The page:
Rather than making fun of the sincere attempt by two Assembly Democrats to change the law and get medicine to patients, which has the support of most of us, why not actually send a reporter to the press conference and report what happened, or in the case of lawmakers, listen to your constituents and cosponsor the bill?
The State Journal has covered the issue well in the past few years, and quite sympathetically. Is it old news now because the GOP leadership through the last 5 sessions (1997-2006) has sent each medical marijuana bill to a committee to die?
It is really all about the patients, and if the State Journal had actually bothered to show up and listen, they would have heard suffering patients and family members talk about how cannabis helps them manage painful and debilitating conditions.
If the State Journal wants to help set the record straight, how about inviting Jacki Rickert, myself and other medical cannabis patients to share their stories with the editorial board? My number's on the press release I sent about Tuesday's wheelchair march and press conference.
Conklin: For designers, BioShock more than fun and games click here
September 20, 2007
Rep. Frank Boyle and Rep. Mark Pocan issued a press release announcing their co-sponsorship of a bill legalizing access to medical marijuana for patients with "debilitating medical conditions ... if authorized by their doctor," as the release put it.
But the subject line on their e-mail was titled, "WI Clean Elections Fund," causing Republicans to have much fun pondering whether Boyle and Pocan were "sampling the product they hope to legalize when they put this together," as one put it.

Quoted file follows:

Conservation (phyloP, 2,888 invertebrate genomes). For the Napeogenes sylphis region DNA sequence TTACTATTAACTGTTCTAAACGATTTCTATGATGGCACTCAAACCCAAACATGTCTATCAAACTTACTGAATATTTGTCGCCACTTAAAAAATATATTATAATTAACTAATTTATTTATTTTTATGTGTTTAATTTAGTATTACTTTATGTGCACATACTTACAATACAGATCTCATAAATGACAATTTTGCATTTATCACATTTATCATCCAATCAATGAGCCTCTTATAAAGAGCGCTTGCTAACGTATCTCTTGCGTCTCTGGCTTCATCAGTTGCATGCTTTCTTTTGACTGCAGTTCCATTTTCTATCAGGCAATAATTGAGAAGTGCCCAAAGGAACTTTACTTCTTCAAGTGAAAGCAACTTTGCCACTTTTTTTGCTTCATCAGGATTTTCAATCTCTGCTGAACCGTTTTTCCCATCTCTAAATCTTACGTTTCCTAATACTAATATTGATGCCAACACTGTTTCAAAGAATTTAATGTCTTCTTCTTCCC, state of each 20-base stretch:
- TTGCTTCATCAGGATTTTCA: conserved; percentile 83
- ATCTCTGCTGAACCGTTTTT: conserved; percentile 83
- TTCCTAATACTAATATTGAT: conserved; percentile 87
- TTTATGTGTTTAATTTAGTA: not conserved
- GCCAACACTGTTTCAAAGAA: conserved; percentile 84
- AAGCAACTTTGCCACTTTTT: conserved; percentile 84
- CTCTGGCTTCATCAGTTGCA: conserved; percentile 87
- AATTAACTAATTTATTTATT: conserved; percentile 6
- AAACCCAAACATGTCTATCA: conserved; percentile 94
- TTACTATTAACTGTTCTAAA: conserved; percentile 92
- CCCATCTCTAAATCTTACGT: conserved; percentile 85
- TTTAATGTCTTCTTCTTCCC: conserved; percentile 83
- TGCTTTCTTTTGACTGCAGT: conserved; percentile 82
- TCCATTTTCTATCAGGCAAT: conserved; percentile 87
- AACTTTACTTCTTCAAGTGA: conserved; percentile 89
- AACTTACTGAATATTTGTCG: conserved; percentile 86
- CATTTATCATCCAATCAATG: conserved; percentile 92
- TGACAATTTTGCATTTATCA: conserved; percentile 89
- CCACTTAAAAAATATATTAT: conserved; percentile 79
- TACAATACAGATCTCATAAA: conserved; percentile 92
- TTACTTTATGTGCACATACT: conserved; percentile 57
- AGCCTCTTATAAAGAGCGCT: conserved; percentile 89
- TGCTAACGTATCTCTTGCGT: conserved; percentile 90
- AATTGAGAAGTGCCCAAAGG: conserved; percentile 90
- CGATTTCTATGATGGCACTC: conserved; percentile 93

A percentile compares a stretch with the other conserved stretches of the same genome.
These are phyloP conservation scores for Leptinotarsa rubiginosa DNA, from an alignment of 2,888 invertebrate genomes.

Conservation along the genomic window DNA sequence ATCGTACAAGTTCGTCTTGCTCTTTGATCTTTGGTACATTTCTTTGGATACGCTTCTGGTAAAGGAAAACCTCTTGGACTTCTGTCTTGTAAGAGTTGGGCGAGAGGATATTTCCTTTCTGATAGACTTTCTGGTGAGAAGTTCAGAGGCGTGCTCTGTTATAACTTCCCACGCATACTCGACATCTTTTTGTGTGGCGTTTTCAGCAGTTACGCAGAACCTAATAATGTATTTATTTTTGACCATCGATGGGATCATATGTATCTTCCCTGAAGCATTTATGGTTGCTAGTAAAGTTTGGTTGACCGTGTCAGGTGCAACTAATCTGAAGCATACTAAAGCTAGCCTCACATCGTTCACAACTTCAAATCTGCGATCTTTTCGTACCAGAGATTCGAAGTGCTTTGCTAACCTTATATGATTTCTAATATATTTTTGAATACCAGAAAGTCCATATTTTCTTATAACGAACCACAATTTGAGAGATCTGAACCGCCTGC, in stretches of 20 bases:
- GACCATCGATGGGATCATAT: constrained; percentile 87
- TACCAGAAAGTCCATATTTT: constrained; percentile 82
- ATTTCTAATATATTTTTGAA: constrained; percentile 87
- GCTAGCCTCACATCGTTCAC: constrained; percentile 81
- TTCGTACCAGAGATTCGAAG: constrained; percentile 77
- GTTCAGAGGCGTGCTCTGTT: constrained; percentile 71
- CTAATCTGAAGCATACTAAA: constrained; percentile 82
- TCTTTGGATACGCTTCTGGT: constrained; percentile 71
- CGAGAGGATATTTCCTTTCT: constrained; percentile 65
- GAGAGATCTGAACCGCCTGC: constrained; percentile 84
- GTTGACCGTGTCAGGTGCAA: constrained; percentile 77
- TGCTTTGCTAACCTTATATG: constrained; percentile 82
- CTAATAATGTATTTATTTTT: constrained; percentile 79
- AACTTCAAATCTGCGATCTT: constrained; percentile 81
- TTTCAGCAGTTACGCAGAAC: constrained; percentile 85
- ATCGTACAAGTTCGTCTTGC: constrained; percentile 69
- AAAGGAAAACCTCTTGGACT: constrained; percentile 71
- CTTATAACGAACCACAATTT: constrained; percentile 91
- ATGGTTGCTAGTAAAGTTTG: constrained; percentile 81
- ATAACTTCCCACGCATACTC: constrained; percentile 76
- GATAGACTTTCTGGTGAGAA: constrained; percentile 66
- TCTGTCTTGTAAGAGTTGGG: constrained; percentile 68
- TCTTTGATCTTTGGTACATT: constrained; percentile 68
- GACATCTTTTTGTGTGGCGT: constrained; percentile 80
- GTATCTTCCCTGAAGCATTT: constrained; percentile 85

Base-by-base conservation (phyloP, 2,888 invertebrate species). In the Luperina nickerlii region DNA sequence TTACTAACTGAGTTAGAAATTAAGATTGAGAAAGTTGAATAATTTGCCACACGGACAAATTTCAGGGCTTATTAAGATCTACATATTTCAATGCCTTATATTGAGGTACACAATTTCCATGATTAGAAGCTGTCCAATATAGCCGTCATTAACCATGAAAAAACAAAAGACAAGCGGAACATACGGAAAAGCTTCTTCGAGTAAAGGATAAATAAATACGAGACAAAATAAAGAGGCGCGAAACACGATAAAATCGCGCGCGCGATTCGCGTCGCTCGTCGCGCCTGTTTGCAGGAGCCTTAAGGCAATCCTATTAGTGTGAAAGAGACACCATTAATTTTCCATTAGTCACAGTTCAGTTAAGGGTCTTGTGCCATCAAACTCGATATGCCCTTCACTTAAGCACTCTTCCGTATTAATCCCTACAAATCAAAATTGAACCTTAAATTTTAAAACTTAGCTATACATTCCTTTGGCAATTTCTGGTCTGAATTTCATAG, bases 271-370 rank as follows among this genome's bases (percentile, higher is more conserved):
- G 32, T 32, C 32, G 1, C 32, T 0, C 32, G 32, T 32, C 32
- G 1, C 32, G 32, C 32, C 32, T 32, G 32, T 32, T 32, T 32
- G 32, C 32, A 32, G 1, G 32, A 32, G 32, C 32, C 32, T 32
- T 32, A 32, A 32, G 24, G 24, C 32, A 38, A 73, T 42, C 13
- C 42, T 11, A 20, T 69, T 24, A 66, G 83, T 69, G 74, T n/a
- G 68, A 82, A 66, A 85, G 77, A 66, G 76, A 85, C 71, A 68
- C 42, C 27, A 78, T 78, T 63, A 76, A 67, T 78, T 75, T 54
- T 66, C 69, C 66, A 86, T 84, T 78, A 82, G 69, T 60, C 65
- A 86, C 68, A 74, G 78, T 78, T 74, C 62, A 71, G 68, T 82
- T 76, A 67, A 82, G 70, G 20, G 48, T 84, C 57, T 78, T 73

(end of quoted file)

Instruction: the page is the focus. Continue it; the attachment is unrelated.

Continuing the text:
September 20, 2007
Wisconsin bill puts human face on political hot potato
Posted by Gary Storck
Thursday, September 20, 2007
Federal legal patient George McMahon was unable to attend the Quest for Justice or the press conference following, but he did do some interviews and I came across this googling for news articles about the “Jacki Rickert Medical Marijuana Act”. This report includes quotes from Jacki and Rep. Boyle too.
Medical Marijuana: Wisconsin bill puts human face on political hot potato
"Real Beer Man"
Fun Fact: a/k/a The Real Beer Man...www.scenenewspaper.comWeak-kneed politicians fearful of offending conservative constituents have let medical marijuana bills die in committee in the Wisconsin Legislature since 1996.
On Sept. 18 medical marijuana advocates will introduce a new bill they hope makes it beyond the Assembly health committee. This time they have put a human face on the bill by calling it the Jacki Rickert Medical Marijuana Act.
"That is a great idea because Jacki has been a leader for the cause in your state," said George McMahon, an Iowa man who has been smoking Uncle Sam's marijuana since 1990. He is one of seven Americans who receive 300 government joints every month under the Federal Drug Administration's Compassionate Investigational Drug program. McMahon, who suffers from Nail Patella Syndrome, a rare genetic condition, met Jacki Rickert of Mondovi, Wis., in 1997, when Jacki traveled 210 miles by wheelchair from her home to the state Capital to deliver a message to legislators on the need for medical marijuana for people like herself.
"She is a true hero," McMahon said.
Rickert, who suffers from the wasting Ehlers-Danlos syndrome, was also approved for the federal cannabis program, but just as the first President Bush shut the program down to new participants in 1992.
"I was down to 68 pounds. My daughter said I looked like I'd just come from a concentration camp," Rickert said.
She had lost her appetite and was too weak to move herself.